Bain Capital acquired Blue Coat for $2.4bn in May 2015 after the company was taken private in 2012 for $1.3bn by a consortium led by US private equity firm Thoma Bravo.The price in a registration statement with the US Securities and Exchange Commission is below several reports, which said Blue Coat was planning to raise $500m.Blue Coat provides advanced web security solutions for global enterprises and governments, protecting 15,000 organisations.The Blue Coat Security Platform helps in uniting network, security and cloud, protecting enterprises and their users from cyber threats, irrespective of their location, whether they are on the network, on the web, in the cloud or mobile.Blue Coat reported revenues of $598.3m in its fiscal 2016 which ended 30 April.Last December, Blue Coat signed a major worldwide agreement with Dimension Data to deliver its global managed cloud web security service.
Leaks from industry insiders and supply-chain analysis all pointed to this, and now a new report from an analyst that visited OLED factories says the same thing: OLED screens will be coming to iPhone in 2017.DON T MISS: Ultra-thin flat lenses could make smartphone cameras better than DSLRsThe report comes from UBS analyst Nicolas Gaudois via StreetInsider.According to him, Samsung will be the sole supplier of OLED screens for the 2017 iPhone, while LG is still in the running to produce screens the year after.But the overwhelming evidence is that someone is buying up a hell of a lot of OLED screens, and the only product that could reasonably need that much extra capacity is Apple.Samsung already uses OLED displays in its top-end smartphones, so it wouldn t be responsible for a sudden surge in demand.That makes for displays that are thinner no need for a separate light behind the screen , have more contrast, since only the necessary pixels will light up, and better battery life for the same reason.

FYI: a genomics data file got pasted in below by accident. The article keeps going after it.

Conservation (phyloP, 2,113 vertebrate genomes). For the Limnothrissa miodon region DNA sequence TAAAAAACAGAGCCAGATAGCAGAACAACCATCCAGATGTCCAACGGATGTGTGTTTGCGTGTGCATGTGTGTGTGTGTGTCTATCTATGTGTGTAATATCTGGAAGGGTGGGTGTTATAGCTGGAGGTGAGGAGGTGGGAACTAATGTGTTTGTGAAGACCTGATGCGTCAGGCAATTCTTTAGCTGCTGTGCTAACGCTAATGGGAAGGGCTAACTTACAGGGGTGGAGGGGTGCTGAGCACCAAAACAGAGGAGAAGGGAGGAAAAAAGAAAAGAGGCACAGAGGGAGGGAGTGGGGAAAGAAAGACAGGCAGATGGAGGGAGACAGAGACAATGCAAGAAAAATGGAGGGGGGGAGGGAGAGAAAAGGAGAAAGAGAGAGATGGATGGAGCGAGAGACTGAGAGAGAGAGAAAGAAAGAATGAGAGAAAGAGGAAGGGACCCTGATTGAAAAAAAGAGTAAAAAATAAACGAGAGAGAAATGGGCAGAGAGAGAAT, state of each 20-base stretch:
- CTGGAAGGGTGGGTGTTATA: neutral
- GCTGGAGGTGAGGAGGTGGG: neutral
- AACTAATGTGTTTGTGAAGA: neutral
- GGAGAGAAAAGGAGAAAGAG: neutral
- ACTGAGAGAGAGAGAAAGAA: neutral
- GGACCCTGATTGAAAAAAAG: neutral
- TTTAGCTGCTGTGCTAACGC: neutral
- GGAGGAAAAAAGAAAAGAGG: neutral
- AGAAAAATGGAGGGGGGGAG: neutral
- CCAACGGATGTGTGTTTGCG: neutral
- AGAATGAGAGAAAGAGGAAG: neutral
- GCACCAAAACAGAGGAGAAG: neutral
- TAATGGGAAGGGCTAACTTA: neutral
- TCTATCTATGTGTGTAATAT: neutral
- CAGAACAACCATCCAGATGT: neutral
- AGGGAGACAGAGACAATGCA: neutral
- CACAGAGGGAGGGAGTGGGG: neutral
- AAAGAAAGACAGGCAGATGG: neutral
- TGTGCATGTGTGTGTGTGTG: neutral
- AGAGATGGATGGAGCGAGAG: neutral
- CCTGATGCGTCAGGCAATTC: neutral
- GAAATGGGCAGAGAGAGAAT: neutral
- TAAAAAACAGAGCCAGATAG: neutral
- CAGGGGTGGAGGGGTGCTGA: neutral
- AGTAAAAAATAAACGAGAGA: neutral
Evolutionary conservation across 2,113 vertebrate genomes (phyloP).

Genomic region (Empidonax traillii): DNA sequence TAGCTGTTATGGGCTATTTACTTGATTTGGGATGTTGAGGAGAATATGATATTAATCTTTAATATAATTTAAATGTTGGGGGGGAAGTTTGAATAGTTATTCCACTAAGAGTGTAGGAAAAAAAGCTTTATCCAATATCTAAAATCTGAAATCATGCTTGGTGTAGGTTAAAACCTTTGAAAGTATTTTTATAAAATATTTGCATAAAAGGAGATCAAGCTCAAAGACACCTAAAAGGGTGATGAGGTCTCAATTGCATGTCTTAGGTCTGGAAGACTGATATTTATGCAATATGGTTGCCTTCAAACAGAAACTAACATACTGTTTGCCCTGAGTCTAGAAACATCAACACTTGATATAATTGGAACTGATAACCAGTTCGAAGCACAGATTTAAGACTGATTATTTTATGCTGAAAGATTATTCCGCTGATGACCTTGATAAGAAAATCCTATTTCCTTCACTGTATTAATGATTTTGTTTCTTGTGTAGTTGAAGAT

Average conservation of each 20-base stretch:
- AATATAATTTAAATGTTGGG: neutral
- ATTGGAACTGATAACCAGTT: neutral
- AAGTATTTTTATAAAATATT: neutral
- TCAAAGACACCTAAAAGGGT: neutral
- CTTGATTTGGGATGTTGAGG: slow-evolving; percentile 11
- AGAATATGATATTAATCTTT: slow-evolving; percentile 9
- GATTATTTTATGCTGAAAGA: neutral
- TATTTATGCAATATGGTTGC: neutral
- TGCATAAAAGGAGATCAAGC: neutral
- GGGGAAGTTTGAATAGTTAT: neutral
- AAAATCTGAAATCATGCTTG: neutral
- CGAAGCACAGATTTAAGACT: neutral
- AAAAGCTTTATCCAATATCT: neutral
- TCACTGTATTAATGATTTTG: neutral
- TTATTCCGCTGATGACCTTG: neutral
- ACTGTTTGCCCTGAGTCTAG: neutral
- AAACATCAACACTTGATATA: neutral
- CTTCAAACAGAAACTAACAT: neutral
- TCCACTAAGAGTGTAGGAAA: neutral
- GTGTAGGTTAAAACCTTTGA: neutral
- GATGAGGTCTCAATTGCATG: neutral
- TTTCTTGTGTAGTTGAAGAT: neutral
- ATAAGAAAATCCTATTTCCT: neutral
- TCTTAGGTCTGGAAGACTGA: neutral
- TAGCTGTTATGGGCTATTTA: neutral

The goal of hiring software is to avoid human pitfalls, suchas overlooking potentially strong candidates who may not seem desirable at first glance, said Matt Doucette, director of global talent acquisition at Monster Worldwide Inc."The best salesperson usually isn't the one peacocking, it's the mousy person in the corner who is sharp and asks the right questions," Doucette said.Some human resources experts say artificial intelligence tools and algorithms don't always capture the best people for a given job and could actually perpetuate existing biases.For example, if a company hired mostly white men who were the eldest children and left handed, an algorithm likely would predict such employees were the most successful, said Brian Sommer, a human resources industry analyst.It also is using the technology to ensure human reviewers don't overlook strong applicants.Goldman is using software developed internally to mine resumes for attributes that reflect desired qualities, such as teamwork, integrity and judgment, according to people familiar with the matter.Their answers are measured against the broader Goldman employee base.